The King of Queens

TV review by
Jill Murphy, Common Sense Media
The King of Queens TV Poster Image
Popular with kidsParents recommend
A funny look at blue collar family life.

Parents say

age 12+
Based on 13 reviews

Kids say

age 9+
Based on 25 reviews

A lot or a little?

The parents' guide to what's in this TV show.

Positive Messages

Heavy sarcasm between the married couple and with Arthur; Doug wants to get his hair cut all the time by his hot stylist; Carrie takes pole dancing to liven up their marriage.

Violence
Sex

Some sexual humor, couple discusses sex life, storyline can center around sex.

Language

Some profanity: "ass," "bitch."

Consumerism
Drinking, Drugs & Smoking

Some drinking.

What parents need to know

Parents need to know that the comedy is centered around a married couple and their problems, often sexual. Sarcastic humor is used as their primary form of communication and will be lost on younger kids. Teens might be bored since Doug and Carrie have no kids in the house.

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User Reviews

  • Parents say
  • Kids say
Adult Written byMagpie7677 January 7, 2020

Exemplifies Domestic Violence against men

Carrie Heffernan is an abusive narcissist. She's antagonistic and self-centered. She treats her husband like he's a worthless dunce. I don't thin... Continue reading
Adult Written byPittsburghmichaels June 23, 2017

The King Of Queens

This show is my second favorite after Kevin Can Wait. This show is great although some suggestive humor is not for younger kids Other than that is is excellent.... Continue reading
Teen, 14 years old Written byBlackMagic13 July 10, 2020

Fun show

Fun TV series, that can sometimes have sex related humor. It also can use words like 'Damn' and 'Hell'. Carrie is a little bossy, and someti... Continue reading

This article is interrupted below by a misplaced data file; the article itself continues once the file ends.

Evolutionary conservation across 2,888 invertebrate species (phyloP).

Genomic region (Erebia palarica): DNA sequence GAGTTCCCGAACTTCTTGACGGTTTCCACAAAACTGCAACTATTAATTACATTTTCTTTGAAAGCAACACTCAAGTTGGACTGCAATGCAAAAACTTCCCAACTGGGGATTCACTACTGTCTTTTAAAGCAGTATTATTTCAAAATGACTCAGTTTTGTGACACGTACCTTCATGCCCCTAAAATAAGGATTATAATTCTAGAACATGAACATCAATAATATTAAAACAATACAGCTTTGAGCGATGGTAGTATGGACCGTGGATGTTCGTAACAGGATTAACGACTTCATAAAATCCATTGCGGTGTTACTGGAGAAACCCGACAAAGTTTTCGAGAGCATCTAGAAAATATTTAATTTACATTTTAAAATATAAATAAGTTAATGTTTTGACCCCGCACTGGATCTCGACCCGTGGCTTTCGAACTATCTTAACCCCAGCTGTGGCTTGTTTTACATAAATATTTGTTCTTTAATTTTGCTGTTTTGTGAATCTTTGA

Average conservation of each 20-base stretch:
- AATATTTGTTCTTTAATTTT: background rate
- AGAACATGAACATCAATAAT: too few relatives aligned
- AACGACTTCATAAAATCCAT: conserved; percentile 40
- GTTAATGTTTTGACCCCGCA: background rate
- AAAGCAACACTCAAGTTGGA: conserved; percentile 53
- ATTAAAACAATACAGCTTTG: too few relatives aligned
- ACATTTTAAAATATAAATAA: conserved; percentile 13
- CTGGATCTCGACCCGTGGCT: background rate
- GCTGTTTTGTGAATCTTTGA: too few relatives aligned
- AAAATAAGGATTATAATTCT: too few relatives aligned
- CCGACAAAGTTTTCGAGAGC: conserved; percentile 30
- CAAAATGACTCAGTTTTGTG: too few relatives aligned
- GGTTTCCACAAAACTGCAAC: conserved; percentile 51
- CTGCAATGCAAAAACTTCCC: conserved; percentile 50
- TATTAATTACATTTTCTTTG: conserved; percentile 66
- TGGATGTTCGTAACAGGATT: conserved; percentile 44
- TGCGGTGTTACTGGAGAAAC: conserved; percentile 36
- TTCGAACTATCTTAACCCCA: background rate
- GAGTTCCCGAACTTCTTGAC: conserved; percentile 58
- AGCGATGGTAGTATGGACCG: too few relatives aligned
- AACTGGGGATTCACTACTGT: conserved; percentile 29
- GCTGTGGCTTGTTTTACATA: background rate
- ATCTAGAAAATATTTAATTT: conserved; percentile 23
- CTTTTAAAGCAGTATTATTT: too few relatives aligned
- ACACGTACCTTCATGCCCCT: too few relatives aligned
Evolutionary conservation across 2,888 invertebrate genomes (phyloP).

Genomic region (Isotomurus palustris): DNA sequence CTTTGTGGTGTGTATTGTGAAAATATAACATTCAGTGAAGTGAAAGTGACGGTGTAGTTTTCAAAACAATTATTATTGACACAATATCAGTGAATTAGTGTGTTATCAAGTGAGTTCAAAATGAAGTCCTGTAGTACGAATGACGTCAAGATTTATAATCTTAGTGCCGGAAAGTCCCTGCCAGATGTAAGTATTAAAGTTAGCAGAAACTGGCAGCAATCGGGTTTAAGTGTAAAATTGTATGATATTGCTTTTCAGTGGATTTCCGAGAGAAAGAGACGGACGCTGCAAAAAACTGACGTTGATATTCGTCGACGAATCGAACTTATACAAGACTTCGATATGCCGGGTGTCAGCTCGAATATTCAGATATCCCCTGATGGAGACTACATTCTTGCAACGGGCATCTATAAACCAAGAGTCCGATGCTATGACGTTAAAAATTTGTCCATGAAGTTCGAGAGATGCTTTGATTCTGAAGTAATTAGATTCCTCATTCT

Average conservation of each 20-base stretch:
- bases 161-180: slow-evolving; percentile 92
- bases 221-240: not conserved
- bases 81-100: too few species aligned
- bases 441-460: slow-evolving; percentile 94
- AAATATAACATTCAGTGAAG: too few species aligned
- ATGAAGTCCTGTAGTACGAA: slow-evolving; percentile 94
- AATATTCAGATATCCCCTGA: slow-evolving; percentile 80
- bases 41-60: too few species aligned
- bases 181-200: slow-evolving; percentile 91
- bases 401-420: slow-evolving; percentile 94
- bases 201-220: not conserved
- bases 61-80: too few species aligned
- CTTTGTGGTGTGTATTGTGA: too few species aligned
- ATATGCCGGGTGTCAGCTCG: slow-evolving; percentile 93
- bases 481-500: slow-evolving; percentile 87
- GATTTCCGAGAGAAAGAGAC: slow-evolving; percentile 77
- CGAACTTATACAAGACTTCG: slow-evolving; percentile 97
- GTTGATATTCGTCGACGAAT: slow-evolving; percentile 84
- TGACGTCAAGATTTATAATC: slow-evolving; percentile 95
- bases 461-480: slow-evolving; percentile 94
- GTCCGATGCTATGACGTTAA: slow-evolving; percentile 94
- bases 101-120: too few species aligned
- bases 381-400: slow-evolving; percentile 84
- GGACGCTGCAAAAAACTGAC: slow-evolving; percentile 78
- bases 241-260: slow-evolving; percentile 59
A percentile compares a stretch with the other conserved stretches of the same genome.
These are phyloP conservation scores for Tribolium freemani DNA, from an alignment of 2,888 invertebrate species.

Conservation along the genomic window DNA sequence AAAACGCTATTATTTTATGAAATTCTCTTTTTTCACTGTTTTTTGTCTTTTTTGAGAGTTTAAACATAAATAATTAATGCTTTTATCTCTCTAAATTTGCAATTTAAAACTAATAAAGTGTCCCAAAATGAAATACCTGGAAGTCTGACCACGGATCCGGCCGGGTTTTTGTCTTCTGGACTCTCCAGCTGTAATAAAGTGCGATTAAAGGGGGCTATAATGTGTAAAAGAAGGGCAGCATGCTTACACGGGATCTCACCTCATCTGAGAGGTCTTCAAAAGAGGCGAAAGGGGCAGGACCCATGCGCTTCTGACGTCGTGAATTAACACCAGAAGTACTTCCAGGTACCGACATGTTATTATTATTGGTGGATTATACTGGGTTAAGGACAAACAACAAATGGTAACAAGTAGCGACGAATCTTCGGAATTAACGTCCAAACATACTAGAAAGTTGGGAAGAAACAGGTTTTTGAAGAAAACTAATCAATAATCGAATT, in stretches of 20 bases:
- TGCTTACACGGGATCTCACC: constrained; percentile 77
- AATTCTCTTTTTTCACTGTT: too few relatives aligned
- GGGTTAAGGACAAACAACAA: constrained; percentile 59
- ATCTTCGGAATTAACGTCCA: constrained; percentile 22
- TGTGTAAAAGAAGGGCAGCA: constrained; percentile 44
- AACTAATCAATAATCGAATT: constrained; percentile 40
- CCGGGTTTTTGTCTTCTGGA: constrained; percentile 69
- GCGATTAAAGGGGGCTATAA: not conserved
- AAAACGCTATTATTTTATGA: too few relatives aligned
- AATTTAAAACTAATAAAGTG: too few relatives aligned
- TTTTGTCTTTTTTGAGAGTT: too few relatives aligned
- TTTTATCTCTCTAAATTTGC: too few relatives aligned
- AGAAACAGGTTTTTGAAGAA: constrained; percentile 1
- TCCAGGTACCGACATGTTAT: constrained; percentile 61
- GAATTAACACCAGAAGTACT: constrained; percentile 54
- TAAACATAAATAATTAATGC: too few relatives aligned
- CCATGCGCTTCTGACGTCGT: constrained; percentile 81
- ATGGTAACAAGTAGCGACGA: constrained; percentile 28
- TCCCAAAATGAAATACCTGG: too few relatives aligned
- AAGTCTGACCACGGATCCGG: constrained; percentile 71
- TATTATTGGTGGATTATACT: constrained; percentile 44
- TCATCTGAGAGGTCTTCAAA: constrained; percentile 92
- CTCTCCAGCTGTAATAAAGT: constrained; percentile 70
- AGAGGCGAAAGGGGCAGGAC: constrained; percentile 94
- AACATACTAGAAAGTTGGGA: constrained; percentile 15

What's the story?

THE KING OF QUEENS is Doug (stand-up comedian Kevin James) and his wife, Carrie (Leah Remini), a blue-collar couple living in Queens, NY. Their average lives are the basis for most of the storylines. Additional episodes are based on their home life, sex life, and communication (or miscommunication). Carrie's aging father Arthur (Jerry Stiller) lives with the couple and spends his free time driving them both crazy with his schemes to get rich.

Is it any good?

The King of Queens offers a refreshing escape from the stereotypical upper-middle class comedies that dominate primetime TV today. Yes, the show features the requisite bickering and over-the-top situations that characterize family sitcoms, but at least this show is free of the same tired characters we've seen too many times before -- a dad that needs more sex from his wife, a wife who needs more support from her husband, a few clamoring kids, and a nosy mother-in-law for good measure.

The King of Queens has been successful partly because the characters are imperfect people with everyday concerns and problems. Doug struggles with his weight, Carrie is focused on her career, the couple has constant issues with their neighbors, and neither is very interested in adding kids to their family. These adult issues may resonate with parents, although they are not appropriate for children.

Talk to your kids about ...

  • Families can talk about how the couple communicates. Are these extreme scenarios realistic? Do Doug and Carrie do outrageous things out of love for one another? Is sarcasm always a useful tool?

TV details

Our editors recommend

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